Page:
Mahmoud Sa’id aka Mahmoud Said Bey was born April 8th 1897 died April 8th 1964 was an Alexandrian Egyptian judge and African modern painter and icon. His niece Safinaz Zulficar (1921 – 1988) became Queen Farida of Egypt, reigning from 1938 until 1948. His family lived in a luxurious villa (which today houses the Mahmoud Said Museum) in the affluent Gianaclis neighborhood.
Mahmoud Sa’id’s very early works portray simple images of the countryside and his friends and family in a painterly style with heavy, visible brushstrokes. Mahmoud Sa’id graduated from the Cairo School of Law in 1918, and in 1920 travelled to Paris, studying drawing at the private Académie Julian. Unlike other Egyptian ar-ruwwād (pioneer) artists, such as Mahmoud Mokhtar and Ragheb Ayad, who traveled to Europe on official scholarships, Said attended classes at his own expense, embodying the role of elite amateur artist.
Mahmoud Sa’id first solo show was organised by the Atelier d’Alexandrie in 1942, and his first major retrospective exhibition was held at the Gezira Centre for Modern Art in 1951. On the occasion of the eighth anniversary of the 1952 revolution, another retrospective exhibition of Saïd’s works took place at the Museum of Fine Arts of Alexandria, comprising 120 paintings. A third comprehensive exhibition would be organised in the same premises a few months after the artist’s death, in 1964.
Though Mahmoud Sa’id painted primarily for his own edification, the pubic grew to appreciate his work in his later years. Mr. Said became an increasingly respected member of the Egyptian art community, especially after he retired from his legal career in 1949. In the later 1950s and 1960s, he held many retrospectives and served on organizing committees for museums and exhibitions, including the Biennale de la Méditerranée of 1955, 1959, and 1961. Mahmoud Said served as member of the Jury Committee of both the third Alexandria Biennial (1959 – 1960) and the fourth (1961 – 1962).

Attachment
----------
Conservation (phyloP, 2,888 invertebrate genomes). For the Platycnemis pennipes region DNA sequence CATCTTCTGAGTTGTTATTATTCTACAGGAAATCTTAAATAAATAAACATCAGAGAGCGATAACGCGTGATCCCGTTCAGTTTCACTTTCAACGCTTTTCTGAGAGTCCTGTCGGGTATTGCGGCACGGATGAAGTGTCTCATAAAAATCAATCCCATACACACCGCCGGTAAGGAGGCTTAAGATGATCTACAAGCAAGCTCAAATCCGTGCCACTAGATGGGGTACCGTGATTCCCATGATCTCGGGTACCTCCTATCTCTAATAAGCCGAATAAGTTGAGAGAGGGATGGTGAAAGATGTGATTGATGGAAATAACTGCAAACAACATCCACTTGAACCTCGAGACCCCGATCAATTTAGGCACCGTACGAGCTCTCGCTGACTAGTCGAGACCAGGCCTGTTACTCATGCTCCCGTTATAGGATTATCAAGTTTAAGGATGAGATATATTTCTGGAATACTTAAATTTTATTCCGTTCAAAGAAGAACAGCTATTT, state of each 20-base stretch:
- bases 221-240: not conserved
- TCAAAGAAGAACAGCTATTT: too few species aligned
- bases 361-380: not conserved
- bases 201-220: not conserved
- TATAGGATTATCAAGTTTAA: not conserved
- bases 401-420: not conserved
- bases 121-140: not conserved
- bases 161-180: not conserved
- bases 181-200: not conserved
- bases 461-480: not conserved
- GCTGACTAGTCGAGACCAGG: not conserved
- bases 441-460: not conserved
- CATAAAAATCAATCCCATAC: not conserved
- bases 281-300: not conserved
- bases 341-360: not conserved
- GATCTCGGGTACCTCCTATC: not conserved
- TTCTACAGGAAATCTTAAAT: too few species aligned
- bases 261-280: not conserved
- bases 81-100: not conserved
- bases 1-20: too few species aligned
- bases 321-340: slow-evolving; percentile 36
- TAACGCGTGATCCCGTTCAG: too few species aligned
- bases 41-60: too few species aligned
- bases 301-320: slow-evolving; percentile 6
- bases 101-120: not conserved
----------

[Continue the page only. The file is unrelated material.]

Mahmoud Sa’id was a great pioneer of modern Arab art. Around one in ten of Mahmoud Sa’id’s 400-plus paintings depict female nudes. He portrayed various models in different positions, often characterised by gold-bronze skin and sensuous bodies, and complemented by simple attributes.
One of Mahmoud Sa’id’s most monumental paintings is La Ville, which now hangs in the main hall of the Museum of Modern Art in Cairo.
Mahmoud Sa’id is the only Arab artist to date to have three paintings selling for more than US $1 million at auction. Given the limited number of his works that come to market, the Alexandrian master remains one of the most sought-after modern Arab artists. Christie’s Dubai was proud to offer six works spanning four decades in its March 2017 sale. The large painting of Assouan — îles et dunes was offered with its preparatory oil sketch, both executed in 1949, and sold for $685,500. All six works came from three private collections of Mahmoud Said’s relatives.
New York, 1937.
Venice Biennale, 1938, 1948.
Gezira Center for Modern Art, Cairo, Egypt.
Mahmoud Said Museum, Alexandria, Egypt.
Mathaf: Arab Museum of Modern Art, Doha, Qatar.
Arab World Institute, Paris, France.
Barjeel Art Foundation, Sharjah, UAE
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